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Sepsis, NIH Consortium, Allergy Study, Pincus Fellowship, STAT News

Published on March 13, 2020 in Cornerstone Blog · Last updated 5 months 2 weeks ago


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By Jillian Rose Lim

Read on to learn about how our researchers developed a novel treatment approach for sepsis, why a new National Institutes of Health (NIH) consortium seeks to connect the dots between rare genetic disorders and psychiatric conditions, and what a $10 million endowment can do for advancing the health of children all across the globe.

New Sepsis Treatment Optimizes Bacterial Capture by Neutrophil ‘Traps’

A novel treatment developed by CHOP researchers has the potential to improve outcomes for sepsis, a deadly complication of infection and a leading cause for hospital death. In the March 2020 issue of Blood, the team of researchers describe how the approach enhances the body’s bacteria-capturing neutrophil extracellular traps (NETs) so that these NETs can more effectively capture infectious bacteria and resist degradation. Ultimately, this can lead to improved sepsis outcomes and survival.

“These results indicate that our NET-stabilizing interventions enhance that ability of NETs to capture bacteria while preventing them from releasing antibacterial compounds that can cause organ damage, dramatically improving bacterial clearance as well as survival in a mouse model of sepsis,” said Kandace Gollomp, MD, physician researcher in the Division of Hematology and first author of the paper. “Given that the treatment was most effective when combined with antibiotics, it’s possible that these two treatments may act synergistically to lead to better outcomes.”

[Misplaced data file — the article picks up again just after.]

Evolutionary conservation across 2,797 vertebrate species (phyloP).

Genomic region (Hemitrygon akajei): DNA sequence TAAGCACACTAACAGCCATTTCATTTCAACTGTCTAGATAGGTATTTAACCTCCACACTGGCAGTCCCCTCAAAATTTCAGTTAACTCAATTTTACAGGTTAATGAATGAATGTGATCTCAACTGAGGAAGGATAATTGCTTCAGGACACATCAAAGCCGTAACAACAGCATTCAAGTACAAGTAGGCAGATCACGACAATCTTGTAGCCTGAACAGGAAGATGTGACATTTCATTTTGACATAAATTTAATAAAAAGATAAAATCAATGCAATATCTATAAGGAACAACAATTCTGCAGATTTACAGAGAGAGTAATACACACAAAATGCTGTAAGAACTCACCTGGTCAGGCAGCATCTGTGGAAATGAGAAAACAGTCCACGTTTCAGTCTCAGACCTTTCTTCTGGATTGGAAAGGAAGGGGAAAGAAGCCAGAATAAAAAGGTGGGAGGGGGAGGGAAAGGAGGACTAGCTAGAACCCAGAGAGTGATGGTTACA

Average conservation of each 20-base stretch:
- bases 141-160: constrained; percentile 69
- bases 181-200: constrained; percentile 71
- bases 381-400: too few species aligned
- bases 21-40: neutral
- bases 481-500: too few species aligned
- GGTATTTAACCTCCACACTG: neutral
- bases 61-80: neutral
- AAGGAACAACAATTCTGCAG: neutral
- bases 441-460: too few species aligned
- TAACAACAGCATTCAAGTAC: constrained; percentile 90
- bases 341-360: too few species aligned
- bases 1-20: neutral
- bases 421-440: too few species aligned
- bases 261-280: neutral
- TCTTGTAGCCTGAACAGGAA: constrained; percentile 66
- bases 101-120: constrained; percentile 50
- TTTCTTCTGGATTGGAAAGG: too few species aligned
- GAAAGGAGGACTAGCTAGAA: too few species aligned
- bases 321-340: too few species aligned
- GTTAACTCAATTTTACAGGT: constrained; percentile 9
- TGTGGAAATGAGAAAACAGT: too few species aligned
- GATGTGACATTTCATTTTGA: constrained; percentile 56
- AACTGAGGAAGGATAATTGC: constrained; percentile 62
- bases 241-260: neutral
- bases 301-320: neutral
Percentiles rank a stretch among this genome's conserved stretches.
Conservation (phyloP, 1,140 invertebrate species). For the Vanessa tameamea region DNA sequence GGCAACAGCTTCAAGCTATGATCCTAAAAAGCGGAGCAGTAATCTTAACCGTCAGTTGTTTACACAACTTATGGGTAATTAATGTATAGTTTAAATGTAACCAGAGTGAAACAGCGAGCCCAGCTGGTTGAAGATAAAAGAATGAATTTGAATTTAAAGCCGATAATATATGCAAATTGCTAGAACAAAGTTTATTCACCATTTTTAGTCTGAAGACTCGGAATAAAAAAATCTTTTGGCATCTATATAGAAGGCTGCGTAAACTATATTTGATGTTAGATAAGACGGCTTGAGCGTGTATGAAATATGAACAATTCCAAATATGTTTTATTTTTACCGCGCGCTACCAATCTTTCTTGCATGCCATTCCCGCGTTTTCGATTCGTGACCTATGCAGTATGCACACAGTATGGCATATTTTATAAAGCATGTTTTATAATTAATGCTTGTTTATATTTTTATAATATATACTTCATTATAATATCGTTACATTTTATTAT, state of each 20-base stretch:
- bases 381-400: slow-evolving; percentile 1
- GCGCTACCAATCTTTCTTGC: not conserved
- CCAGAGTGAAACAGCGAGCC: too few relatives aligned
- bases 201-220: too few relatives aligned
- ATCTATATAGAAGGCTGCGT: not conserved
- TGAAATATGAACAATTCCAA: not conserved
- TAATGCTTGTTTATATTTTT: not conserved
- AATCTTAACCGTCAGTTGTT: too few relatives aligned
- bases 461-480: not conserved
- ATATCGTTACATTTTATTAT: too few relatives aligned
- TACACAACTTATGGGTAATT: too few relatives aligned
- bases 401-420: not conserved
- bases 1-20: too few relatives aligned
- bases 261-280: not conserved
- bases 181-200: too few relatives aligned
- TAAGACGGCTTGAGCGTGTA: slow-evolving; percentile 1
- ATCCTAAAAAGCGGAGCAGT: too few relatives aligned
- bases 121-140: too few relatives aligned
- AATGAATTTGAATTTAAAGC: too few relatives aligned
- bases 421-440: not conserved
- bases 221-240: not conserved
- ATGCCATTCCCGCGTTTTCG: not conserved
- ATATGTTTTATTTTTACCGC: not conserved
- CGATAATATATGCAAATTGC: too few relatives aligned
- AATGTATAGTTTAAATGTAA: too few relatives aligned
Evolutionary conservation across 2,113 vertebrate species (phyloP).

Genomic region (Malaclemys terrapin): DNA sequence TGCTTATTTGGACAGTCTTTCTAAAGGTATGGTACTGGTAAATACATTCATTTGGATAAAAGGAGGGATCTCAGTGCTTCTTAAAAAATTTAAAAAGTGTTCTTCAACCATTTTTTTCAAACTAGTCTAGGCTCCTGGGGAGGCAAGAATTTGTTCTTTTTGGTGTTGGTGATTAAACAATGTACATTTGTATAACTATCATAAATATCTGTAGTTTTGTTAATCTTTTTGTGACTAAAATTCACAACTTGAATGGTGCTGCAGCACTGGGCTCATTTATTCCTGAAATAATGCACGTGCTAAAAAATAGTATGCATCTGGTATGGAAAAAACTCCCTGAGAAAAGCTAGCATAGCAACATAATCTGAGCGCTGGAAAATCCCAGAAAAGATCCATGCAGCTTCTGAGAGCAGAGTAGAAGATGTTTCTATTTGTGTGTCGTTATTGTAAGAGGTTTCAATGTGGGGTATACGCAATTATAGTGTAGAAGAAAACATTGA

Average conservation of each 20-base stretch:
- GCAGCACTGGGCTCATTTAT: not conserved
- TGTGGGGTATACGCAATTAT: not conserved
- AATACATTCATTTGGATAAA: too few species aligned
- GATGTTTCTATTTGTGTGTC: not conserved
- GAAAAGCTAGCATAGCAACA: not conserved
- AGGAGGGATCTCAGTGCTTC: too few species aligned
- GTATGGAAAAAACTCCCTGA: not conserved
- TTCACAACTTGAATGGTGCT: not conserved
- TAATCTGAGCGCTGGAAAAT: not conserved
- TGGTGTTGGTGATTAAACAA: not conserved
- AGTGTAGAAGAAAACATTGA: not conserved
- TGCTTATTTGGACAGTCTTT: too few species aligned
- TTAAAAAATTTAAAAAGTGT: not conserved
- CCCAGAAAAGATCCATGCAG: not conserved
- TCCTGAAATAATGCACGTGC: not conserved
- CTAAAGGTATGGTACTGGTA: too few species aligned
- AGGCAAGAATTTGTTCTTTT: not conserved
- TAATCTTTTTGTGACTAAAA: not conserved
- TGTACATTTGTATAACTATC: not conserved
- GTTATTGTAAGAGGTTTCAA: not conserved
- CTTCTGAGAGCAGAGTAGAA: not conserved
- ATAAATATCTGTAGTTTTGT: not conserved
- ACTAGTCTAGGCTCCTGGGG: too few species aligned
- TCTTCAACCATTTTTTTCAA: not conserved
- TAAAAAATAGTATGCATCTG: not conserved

In a press release, Dr. Gollomp added that the work could transform the way clinicians treat sepsis in the future and could also have implications for the treatment of other immune conditions in which NETs are involved. The findings were also presented as an abstract at the 61st American Society of Hematology annual meeting, where the work was one of the highest scoring abstracts among a group of more than 4,500 submissions.

Learn more.

CHOP Receives $10 Million for Pincus Endowed Global Fellowship Program

With a new gift of $10 million granted to CHOP from the Pincus Family Foundation, the David N. Pincus Endowed Global Fellowship Program will continue advancing children’s health worldwide, focusing especially on vulnerable children living in low- and middle-income countries. The Global Fellowship Program is a premier program in the Global Health Center at CHOP that was first established in 2008 with an endowment from David N. Pincus. The three-year, fully funded fellowship supports researchers with their clinical service and education in the global setting, as well as in implementing research studies that will benefit children around the world.

Research by Pincus fellows have already helped to transformed pediatric care, from the introduction of rotavirus vaccine in Botswana, to informing best practices for HIV-exposed, but uninfected babies in Botswana, to evaluating the effectiveness of PCV13 (pneumonia) vaccine in the Dominican Republic, and more.

“For more than a decade, the Pincus family has been a vital partner to CHOP in training future leaders in pediatric global health through clinical, teaching, research and advocacy experiences in our partner countries,” said Joseph St. Geme, MD, Physician-in-Chief and Chairman of the Department of Pediatrics at CHOP. “Thanks to the Pincus Family Foundation’s continued support, CHOP is at the center of expertise in global health, and former Pincus fellows are pediatric leaders across the U.S. and around the world.”